Hayden, a fiddle and banjo virtuoso, hails from a large musical family in County Tyrone, Northern Ireland. He is a veteran of acclaimed Irish bands Arcady and Four Men & A Dog and has also just released his solo CD “Hooked on Banjo.”
Doocey was born in Worcester, Massachusetts and raised in County Mayo. He is an All-Ireland multi-instrumentalist who has toured with such Irish stars as Lúnasa and Sharon Shannon.

“Cathal and I started playing together a long time ago,” said O’Connor. “In the late 90s, he saw me playing with De Danaan when he was a little kid. Later, there were some shows in Galway he played with me.

“One night in Sligo, there was a benefit. Seamie got up spontaneously and played with us – and that was the start of the trio. More than just energy, we have great synergy.

“The trio has recorded two CDs. The last one was “Going Places” in 2013 while the first one was “Crossroads” in 2008. Lately, we’ve all been involved in separate projects. So, maybe we’ll go with a new CD next year.”

Video link for Máirtín O’Connor — https://youtu.be/J2HUweFZ-7M.

The show at the World Café Live will start at 8 p.m. Tickets are $20.

Other upcoming shows at the World Café Live are “Havana Nights: A Celebration of Cuban Music & Food” with music by Conjunto Philadelphia on April 7, TFDI on April 8 (Upstairs Stage), Paula Cole on April 8, Morgan James on April 9,

Willie Nile on April 9 (Upstairs Stage), Vieux Farka Touré and Last Good Tooth on April 10, Dirty Bourbon River Show on April 11, and Clint Coley on April 12.

Angel Corella, Artistic Director of the Pennsylvania Ballet.

The Pennsylvania Ballet and Artistic Director Angel Corella will finish the 2016/2017 season with two mixed-bill programs – “Romance” in April and “Re/Action” in May.

From April 6-9, the company will present “Romance” at the Merriam Theater (250 South Broad Street, Philadelphia, 215-893-1999, www.kimmelcenter.org).

“‘Romance’ is a great program to bring a date to,” said Corella, during a phone interview Wednesday afternoon from a rehearsal break at the Merriam Theater. “It would have been great for Valentine’s Day.”

According to Corella, “Romance” will demonstrate different perspectives on ballet from three great choreographers.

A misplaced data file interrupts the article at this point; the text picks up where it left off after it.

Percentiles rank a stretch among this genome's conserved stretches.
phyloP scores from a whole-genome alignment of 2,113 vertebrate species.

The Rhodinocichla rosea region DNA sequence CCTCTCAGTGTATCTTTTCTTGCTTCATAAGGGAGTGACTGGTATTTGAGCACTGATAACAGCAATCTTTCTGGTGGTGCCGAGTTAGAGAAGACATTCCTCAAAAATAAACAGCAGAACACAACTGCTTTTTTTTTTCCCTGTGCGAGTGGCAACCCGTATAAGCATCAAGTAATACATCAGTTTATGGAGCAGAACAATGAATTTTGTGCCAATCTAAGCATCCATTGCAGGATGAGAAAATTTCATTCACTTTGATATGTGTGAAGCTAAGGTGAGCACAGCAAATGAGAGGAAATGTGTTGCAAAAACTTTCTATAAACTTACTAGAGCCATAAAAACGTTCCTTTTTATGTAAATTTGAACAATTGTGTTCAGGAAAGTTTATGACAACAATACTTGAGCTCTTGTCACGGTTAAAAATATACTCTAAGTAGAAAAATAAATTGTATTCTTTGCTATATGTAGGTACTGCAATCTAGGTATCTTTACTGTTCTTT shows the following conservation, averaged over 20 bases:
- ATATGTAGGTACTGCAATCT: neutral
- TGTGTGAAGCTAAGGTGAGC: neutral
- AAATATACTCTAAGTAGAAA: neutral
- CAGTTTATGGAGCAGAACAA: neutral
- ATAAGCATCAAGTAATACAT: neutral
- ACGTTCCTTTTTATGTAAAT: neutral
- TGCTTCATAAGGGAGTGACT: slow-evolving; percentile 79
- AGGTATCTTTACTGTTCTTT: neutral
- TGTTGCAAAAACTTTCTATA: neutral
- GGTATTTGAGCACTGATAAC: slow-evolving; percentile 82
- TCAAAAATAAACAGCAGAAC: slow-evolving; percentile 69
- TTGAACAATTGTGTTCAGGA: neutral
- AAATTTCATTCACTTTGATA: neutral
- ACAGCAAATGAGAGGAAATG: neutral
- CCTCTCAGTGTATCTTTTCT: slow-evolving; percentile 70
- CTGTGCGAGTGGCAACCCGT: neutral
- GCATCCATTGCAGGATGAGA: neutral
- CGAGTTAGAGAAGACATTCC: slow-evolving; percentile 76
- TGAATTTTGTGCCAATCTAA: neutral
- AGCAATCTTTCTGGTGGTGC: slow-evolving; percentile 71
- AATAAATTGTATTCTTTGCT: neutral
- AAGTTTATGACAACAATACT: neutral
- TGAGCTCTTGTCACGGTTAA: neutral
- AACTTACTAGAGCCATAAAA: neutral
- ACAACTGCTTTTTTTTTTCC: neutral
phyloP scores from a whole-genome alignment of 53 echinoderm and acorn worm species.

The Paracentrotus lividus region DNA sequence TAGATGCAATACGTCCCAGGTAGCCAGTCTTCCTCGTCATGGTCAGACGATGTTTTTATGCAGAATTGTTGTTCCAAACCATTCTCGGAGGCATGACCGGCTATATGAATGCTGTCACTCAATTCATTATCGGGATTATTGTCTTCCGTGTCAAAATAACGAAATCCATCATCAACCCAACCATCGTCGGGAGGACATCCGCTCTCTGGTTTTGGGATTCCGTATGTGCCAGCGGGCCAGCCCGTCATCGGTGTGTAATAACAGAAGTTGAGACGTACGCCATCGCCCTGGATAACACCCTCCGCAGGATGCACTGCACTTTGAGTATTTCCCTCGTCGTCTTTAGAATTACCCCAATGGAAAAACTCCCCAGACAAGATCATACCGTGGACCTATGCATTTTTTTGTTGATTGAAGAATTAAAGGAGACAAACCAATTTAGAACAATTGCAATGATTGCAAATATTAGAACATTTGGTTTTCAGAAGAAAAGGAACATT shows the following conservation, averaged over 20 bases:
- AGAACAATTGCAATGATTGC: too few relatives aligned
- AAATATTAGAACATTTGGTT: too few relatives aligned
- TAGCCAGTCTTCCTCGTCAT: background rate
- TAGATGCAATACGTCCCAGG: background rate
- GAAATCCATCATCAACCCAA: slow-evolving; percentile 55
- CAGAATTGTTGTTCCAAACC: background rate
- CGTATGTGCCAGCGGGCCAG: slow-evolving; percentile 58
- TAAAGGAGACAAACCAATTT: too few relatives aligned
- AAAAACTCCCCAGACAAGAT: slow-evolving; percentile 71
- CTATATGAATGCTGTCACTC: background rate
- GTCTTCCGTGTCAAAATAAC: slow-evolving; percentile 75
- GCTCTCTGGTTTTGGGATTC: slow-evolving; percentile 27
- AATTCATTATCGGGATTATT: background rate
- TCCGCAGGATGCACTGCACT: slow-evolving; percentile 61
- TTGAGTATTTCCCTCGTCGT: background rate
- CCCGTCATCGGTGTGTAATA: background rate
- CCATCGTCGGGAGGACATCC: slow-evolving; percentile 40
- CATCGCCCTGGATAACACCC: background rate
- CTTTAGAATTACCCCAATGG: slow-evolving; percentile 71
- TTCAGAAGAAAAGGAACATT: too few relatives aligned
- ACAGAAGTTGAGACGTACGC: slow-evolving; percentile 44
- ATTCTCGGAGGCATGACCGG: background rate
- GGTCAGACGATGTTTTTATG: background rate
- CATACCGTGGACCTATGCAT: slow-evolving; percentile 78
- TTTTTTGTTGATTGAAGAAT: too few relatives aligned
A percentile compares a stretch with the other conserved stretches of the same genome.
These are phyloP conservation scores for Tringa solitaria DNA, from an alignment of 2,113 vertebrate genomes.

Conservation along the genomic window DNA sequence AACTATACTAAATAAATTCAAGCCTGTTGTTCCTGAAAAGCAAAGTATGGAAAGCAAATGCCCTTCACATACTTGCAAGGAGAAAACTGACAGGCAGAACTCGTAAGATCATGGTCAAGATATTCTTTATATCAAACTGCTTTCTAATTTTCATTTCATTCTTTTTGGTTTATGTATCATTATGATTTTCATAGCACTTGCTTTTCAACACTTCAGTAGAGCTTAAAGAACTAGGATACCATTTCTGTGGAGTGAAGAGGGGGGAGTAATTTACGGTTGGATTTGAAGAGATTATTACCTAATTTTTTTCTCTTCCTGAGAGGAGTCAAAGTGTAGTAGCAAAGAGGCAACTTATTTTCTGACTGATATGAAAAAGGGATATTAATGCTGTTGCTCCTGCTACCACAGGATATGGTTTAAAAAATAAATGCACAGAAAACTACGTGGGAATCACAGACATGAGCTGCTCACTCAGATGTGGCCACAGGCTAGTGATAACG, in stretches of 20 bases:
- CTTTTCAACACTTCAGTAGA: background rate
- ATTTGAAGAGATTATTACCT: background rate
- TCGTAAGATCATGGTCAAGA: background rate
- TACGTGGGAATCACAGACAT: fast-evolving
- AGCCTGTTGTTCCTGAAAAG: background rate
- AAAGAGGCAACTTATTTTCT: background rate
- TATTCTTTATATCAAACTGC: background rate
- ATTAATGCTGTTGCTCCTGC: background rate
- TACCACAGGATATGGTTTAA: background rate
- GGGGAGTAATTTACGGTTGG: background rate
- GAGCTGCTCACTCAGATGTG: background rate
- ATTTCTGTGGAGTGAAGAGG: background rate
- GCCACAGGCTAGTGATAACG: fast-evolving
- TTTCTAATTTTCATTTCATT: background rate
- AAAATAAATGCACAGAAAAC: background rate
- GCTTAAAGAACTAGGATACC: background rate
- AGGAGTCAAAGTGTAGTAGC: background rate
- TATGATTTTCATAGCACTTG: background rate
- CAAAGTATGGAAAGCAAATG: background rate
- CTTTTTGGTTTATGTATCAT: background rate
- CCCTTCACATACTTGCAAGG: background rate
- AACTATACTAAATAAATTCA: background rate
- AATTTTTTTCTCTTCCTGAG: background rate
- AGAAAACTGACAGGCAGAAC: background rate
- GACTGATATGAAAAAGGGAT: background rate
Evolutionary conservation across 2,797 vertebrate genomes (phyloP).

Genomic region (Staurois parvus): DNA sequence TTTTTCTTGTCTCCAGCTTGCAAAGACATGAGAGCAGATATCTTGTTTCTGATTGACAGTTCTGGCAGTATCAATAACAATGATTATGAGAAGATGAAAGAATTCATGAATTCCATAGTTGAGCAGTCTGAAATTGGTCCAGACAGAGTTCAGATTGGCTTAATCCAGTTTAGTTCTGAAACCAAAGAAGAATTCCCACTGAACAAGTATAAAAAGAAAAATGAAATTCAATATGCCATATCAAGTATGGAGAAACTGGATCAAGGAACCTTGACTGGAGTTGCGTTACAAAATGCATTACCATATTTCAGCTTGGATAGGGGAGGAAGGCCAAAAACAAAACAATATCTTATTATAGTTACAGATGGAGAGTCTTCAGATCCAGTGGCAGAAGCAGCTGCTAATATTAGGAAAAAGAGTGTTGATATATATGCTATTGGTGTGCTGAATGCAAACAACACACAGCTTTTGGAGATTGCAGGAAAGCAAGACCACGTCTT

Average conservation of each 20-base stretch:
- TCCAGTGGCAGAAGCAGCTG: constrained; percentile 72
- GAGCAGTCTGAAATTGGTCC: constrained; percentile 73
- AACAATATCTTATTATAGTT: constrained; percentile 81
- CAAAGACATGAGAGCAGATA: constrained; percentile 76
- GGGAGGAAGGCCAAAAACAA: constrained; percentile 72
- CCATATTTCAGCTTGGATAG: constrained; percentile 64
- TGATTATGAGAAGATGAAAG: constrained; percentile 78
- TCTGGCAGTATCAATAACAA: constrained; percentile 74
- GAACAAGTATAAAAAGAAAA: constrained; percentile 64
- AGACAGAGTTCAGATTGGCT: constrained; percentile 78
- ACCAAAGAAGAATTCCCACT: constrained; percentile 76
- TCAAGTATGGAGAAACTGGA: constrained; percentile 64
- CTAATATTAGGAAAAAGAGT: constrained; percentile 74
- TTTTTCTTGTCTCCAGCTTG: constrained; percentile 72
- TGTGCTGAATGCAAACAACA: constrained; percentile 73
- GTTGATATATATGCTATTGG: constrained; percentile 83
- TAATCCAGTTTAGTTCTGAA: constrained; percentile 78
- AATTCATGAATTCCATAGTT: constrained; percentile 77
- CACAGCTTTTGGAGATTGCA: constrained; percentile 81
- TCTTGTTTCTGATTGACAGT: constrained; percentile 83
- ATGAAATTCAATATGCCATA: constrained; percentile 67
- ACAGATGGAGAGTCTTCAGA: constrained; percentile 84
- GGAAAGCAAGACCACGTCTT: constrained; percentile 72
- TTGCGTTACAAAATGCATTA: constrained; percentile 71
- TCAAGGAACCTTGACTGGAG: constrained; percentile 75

The program features the World Premiere of Nicolo Fonte’s “Ghost Stories,”, Nacho Duato’s “Remansos,” and George Balanchine’s “Western Symphony.”

“Nicolo Fonte has created ‘Ghost Stories’ for our company,” said Corella. “He didn’t want to say it but it’s pretty much about his life. It’s energetic but also very melancholic. He’s a very thoughtful in in the way he choreographs.

“It’s a great opener for ‘Romance.’ It’s very poetic for a choreographer to look back at his life. Nicolo also did another ballet for us two seasons ago. He choreographs in a way that gets the best out of his dancers.

“It’s a very energetic movement – a roller coaster of a ballet. Some parts are very energetic and some are very calm. And, the shapes the dancers create are almost inhuman.”

Originally premiered in 1997, Duato’s emotional “Remansos” is a simple piece for three men and three women featuring fluid and compelling choreography. It is set to a haunting score for solo piano by Enrique Granados.

“This piece was created for the American Ballet Theater for three male dancers with very specific body types – very flexible with long limbs,” said Corella.

“I was dancing with the American Ballet Theater when it was created and was in the second cast. To bring it here was a very easy decision to make. We have two very strong casts.

“Originally, it was a pas de trois. When he did it with his company, he expanded it to a pas de six with three men and three women. There are two very different movements – the women with the men and the men alone.

“It’s a beautiful ballet – very romantic. It starts with a red rose that a ballerina lets fall to the floor. It stays on the floor for the whole ballet.”

The third piece is Balanchine – the legendary choreographer whose work has become a staple with the Pennsylvania Ballet.

“Balanchine — back to the ‘Father Figure’,” said Corella. “It’s very romantic – but in a very different way. It features flirtatious women in the Old West. They were more in control of men back then.

“We added a movement that is very rarely done. So, there are four different movements with very specific roles. The first couple is very sassy – a lot of jumping. The second features an adagio ballerina and is very sensuous.